Notwithstanding that we live in a world of no fault divorce, most take the "for better for worse; for richer for poorer; in sickness and in health; as long as we both shall live" marriage vows seriously – and especially older people.
And, few contemplate that anyone else should has the power to "put asunder" i.e. overrule our inviolable commitment - and divorce us against our will!?! Indeed, how many have already unwittingly delegated that power to children – or somebody else's children.
For those who consider marriage sacrosanct, a recent High Court Appeal case is cause for concern. So too should be recent amendments to the Inheritance Act, which extend the definition of natural heirs to step-children and other aspiring beneficiaries.
In the days before the Family Court, blended families, superannuation, increased life expectancy and the 'me' generation, few people made it to retirement, and those that did, lived but a few years. Homes were modest, and funerals routinely wiped out meagre life savings. Hence, most natural (or unnatural) heirs inherited nothing.
Nowadays, a person approaching retirement is generally much wealthier and healthier than in the past, and they can expect to spend as many (or more) years out of the paid workforce as in it. Moreover, they are expected to self-fund their own retirement with superannuation - and to be the backbone of the volunteer workforce.
Because of the convoluted nature of 'privatised' free enterprise superannuation, most rely on professional advisers. And, as has been witnessed in recent years, it is not until the nest egg 'disappears' that victims discover they have been fleeced (compliments of a woefully under regulated industry). Additionally, those in second time around marriages will have much less squirrelled away – compliments of earlier Family Court property settlements - while those of means will have optimised the transfer of family assets to their 'natural' heirs, through the establishment of Family Trusts and the like.
Also in years gone by, very few made it to the grand old age of senility, which requiring them to have their affairs looked after by an impartial – and government funded – Public Trustee. Nowadays, our politicians have outsourced such tasks to informal (unpaid) administrators and guardians. And, with medical advances having controlled the primary killers of retirees (heart disease and cancer), many more will succumb to dementia.
Integral to retirement planning, most legal and financial advisers have strongly encouraged retirees "before losing it" to assign an informal administrator and guardian – via an Enduring Power of Attorney, Enduring Power of Guardianship and an Advanced Health Directive (if not set up a Family Trust to prevent the taxman or nursing home pillaging the estate). And, retirees are routinely discouraged from nominating their partner as attorney or guardian because (usually of a similar age) the partner is just as likely to develop dementia themselves.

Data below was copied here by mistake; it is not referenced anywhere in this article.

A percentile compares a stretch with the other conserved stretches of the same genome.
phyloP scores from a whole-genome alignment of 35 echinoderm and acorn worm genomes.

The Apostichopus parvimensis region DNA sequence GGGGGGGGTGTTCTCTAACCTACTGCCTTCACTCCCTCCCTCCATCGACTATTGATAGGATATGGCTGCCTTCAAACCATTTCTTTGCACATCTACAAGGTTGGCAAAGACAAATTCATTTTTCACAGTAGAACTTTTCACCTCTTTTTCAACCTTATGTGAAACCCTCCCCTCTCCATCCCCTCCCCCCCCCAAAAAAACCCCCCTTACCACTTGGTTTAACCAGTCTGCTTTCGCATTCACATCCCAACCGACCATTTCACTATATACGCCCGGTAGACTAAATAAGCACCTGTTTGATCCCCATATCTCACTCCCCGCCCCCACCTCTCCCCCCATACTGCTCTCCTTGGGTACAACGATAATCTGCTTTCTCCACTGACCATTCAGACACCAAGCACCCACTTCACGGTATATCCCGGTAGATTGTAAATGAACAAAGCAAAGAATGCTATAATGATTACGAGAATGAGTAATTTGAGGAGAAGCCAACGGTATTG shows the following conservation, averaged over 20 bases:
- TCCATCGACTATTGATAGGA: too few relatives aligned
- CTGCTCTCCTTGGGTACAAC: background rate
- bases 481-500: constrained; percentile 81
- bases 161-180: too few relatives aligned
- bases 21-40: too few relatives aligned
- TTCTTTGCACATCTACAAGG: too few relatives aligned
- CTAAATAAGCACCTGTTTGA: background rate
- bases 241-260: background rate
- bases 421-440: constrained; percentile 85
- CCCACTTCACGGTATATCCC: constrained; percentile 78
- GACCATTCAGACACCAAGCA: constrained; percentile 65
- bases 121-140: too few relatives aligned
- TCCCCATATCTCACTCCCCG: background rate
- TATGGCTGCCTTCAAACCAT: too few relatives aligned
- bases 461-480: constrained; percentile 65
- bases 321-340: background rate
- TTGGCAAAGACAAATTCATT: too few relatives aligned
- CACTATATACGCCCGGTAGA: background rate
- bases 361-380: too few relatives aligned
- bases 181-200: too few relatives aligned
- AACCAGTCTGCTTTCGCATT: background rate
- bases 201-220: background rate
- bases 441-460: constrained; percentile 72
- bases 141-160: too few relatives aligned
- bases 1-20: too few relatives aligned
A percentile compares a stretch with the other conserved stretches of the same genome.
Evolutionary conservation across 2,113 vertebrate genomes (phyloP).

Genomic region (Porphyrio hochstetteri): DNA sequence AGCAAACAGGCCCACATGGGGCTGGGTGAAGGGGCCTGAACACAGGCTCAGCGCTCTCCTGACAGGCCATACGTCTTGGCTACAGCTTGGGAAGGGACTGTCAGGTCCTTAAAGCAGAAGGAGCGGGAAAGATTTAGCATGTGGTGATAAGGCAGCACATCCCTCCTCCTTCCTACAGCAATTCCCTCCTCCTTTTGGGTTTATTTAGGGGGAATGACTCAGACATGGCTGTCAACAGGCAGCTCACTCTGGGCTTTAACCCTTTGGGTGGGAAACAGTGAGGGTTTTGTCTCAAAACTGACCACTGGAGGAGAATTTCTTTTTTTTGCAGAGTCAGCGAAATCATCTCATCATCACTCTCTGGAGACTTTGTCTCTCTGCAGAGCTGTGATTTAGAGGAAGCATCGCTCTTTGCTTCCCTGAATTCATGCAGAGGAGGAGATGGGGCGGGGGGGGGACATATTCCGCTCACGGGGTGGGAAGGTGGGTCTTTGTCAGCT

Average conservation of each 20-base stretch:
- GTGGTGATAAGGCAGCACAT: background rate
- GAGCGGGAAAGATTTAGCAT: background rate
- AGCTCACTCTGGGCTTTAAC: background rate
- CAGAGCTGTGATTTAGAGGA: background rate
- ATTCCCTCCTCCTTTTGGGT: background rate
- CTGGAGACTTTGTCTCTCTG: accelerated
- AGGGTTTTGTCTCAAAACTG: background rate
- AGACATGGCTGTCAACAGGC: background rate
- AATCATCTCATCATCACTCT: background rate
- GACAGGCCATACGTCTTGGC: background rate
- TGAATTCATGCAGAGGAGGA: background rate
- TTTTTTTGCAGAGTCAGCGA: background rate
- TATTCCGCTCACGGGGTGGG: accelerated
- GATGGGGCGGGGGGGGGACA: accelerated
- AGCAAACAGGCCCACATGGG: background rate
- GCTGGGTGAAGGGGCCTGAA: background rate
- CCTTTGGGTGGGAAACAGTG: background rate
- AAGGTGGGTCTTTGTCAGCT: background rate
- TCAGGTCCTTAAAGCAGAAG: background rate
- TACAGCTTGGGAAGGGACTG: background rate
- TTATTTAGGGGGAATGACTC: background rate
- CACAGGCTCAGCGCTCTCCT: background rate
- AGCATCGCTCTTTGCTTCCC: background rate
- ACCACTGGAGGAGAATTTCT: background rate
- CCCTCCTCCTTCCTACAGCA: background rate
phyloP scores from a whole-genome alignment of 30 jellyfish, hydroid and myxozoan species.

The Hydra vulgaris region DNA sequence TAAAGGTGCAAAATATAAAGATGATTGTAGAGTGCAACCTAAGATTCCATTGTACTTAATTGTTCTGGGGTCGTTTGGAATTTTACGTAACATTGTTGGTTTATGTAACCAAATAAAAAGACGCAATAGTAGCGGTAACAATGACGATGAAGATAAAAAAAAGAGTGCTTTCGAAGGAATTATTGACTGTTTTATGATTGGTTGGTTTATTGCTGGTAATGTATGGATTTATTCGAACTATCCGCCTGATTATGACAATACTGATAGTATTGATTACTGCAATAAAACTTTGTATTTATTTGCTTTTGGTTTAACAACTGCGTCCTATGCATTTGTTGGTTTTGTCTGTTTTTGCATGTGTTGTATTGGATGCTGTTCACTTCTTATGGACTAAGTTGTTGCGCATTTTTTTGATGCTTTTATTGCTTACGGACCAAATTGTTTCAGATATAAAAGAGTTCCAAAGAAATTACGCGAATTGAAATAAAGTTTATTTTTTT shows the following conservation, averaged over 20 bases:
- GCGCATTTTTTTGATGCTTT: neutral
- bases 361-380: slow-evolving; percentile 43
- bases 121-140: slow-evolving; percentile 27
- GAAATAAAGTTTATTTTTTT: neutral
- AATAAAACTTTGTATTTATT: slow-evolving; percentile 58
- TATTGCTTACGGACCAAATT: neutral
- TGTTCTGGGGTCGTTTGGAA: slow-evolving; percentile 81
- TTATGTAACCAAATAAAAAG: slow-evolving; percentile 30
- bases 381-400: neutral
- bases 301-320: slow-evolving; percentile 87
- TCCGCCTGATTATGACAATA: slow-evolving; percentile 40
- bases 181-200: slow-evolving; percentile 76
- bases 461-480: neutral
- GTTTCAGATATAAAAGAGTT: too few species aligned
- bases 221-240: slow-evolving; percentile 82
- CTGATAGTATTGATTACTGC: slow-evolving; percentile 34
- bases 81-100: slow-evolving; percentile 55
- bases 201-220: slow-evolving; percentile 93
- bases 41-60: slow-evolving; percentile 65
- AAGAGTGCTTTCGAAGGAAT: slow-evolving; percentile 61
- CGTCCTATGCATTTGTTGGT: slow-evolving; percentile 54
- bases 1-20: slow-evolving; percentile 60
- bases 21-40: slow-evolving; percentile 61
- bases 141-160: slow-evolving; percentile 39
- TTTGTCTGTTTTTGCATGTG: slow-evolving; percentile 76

Hence, those informal appointees of EPAs, EPGs and AHDs are – more often than not - junior relatives i.e. unqualified and 'unremunerated', but with a vested interest in their inheritance. Although retirees are advised to carefully consider who they will entrust to do the task (because their activities will not be scrutinised), nominators don't get to realise who can't be trusted until after their trust has been betrayed. And, it is often not the 'natural' relative who is the Judas; the instigator is often the in-law partner of the son/daughter - or nephew/niece of an affluent PANK (Professional Aunt with No Kids).
Retirees are not just at greater risk of developing dementia, but - as mentioned - may have been in more than one relationship, resulting in the once rare step-family being more commonplace. And, as anybody who has ever been in (or witnessed) such blendings, there is elevated sibling and spousal rivalry, jealousy and envy. Not only can there be rivalry among children who may have to consider sharing their perceived inheritance with someone else's kids, but also animosity toward a new step-parent who has the potential to put them all further down the inheritance pecking order. Introduce the likelihood that a new wife may be decades younger than her new partner, and all of a sudden that inheritance isn't likely to be inherited for decades – if ever.
In that regard, WA has only recently decided to change its Inheritance Act to 'bring itself into line' with other states, and to give the same legal status to step-children as to biological children. But, it's a bit ironical that WA step-children are to be treated the same as biological children when, in a recent case in the Family Court in Queensland, the Magistrate made a ruling that step children were not to call their step parents "mum" or "dad" - purportedly "to protect and recognise the unique positions of the mother and father, positions that cannot be filled by step-parents."
Surely, if it is inequitable to treat step-parents the same as biological parents (under the Family Court Act) then it is inequitable to treat step-children the same as biological children (under the Inheritance Act) - especially in a country that boasts equality of opportunity and egalitarianism?